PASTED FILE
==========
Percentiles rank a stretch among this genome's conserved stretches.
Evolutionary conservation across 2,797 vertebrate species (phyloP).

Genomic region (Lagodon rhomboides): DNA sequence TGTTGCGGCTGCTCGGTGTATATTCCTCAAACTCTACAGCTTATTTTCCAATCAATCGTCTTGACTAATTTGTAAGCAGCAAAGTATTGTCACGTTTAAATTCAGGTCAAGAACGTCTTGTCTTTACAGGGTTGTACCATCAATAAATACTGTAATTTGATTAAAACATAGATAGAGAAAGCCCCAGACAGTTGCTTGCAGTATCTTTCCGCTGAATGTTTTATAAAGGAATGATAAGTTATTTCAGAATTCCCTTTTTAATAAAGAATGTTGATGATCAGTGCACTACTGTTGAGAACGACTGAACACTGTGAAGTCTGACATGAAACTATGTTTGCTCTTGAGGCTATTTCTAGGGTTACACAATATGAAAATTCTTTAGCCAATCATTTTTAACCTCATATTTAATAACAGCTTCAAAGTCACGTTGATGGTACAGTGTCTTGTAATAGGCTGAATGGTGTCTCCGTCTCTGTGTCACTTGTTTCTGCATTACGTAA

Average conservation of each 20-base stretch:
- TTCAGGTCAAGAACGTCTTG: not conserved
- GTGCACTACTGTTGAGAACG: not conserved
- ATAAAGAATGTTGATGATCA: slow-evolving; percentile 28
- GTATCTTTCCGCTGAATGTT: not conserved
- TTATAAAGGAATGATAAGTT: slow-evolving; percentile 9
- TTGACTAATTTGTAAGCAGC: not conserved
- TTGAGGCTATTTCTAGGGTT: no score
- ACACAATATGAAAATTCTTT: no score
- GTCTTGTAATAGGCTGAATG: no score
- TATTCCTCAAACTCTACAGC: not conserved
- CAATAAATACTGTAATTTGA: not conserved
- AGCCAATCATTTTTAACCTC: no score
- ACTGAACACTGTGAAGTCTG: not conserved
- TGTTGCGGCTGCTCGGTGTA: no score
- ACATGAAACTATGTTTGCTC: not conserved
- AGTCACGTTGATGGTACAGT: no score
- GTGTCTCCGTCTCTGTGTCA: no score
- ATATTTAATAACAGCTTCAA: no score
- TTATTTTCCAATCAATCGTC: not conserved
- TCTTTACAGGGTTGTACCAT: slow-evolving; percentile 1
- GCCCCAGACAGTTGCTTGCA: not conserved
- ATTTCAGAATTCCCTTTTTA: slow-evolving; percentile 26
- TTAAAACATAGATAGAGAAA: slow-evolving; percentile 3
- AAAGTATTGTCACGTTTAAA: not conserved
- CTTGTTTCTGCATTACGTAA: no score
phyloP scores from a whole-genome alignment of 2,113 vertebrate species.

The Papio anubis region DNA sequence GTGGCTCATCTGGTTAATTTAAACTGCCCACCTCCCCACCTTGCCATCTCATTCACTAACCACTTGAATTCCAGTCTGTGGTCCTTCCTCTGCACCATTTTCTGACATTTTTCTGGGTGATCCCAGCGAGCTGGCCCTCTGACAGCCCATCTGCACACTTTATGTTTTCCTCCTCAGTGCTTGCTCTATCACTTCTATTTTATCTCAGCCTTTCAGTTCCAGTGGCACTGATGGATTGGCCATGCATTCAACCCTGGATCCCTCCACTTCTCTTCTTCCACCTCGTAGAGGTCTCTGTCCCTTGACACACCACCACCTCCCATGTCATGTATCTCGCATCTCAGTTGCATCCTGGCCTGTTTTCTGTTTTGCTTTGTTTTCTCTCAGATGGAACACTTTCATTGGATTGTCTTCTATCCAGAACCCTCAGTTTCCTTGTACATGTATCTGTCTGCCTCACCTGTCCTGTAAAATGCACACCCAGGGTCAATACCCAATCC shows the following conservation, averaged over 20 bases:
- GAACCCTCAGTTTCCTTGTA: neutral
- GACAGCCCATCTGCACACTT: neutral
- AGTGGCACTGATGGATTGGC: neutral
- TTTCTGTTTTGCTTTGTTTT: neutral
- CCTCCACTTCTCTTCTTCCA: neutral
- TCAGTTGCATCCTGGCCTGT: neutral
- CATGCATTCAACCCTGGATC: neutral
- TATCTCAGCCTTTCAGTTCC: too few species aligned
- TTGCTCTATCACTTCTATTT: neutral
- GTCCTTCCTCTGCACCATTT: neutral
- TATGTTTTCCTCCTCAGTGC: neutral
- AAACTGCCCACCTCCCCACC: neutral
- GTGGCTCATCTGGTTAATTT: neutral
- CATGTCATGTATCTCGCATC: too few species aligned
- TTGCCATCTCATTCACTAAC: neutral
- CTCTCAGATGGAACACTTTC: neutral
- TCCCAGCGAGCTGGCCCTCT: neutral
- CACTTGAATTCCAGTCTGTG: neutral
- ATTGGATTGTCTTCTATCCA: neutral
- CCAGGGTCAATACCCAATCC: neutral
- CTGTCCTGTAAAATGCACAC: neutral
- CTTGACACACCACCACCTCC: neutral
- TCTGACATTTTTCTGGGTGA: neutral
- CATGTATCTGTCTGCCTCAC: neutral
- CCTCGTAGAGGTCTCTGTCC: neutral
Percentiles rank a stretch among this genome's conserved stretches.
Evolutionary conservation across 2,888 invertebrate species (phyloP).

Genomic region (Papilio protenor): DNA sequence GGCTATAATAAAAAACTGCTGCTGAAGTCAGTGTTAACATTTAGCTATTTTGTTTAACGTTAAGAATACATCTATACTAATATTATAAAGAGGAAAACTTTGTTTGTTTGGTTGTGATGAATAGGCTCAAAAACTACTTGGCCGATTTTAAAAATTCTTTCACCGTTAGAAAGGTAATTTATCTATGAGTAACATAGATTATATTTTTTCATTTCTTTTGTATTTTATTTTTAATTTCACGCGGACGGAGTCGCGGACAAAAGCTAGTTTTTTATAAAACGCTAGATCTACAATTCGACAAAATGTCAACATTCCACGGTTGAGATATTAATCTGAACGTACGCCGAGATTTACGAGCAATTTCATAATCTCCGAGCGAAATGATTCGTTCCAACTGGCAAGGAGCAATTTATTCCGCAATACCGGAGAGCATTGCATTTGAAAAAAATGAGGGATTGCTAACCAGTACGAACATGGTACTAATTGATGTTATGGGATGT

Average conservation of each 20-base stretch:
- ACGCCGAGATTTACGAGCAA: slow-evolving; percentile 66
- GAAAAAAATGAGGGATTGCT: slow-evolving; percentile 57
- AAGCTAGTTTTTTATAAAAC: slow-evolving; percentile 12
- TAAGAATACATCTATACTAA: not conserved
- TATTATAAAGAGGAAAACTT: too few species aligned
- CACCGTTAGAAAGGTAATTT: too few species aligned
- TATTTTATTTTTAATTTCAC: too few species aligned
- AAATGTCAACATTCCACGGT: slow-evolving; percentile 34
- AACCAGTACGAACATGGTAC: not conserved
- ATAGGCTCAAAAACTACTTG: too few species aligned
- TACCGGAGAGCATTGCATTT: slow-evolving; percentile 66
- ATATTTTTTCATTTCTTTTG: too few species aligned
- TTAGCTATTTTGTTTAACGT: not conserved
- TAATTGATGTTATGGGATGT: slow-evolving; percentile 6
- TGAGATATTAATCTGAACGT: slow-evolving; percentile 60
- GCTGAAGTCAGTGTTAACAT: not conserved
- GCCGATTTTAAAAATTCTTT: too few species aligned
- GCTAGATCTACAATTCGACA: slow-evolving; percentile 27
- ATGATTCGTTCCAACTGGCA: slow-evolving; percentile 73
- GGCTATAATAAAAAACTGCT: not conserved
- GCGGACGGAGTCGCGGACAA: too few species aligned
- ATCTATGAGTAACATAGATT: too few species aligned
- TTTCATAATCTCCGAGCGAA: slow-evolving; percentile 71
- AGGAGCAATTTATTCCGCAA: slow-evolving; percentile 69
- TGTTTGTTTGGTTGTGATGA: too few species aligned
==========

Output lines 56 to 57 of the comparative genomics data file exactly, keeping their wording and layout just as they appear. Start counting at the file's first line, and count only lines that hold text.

- CCTCGTAGAGGTCTCTGTCC: neutral
Percentiles rank a stretch among this genome's conserved stretches.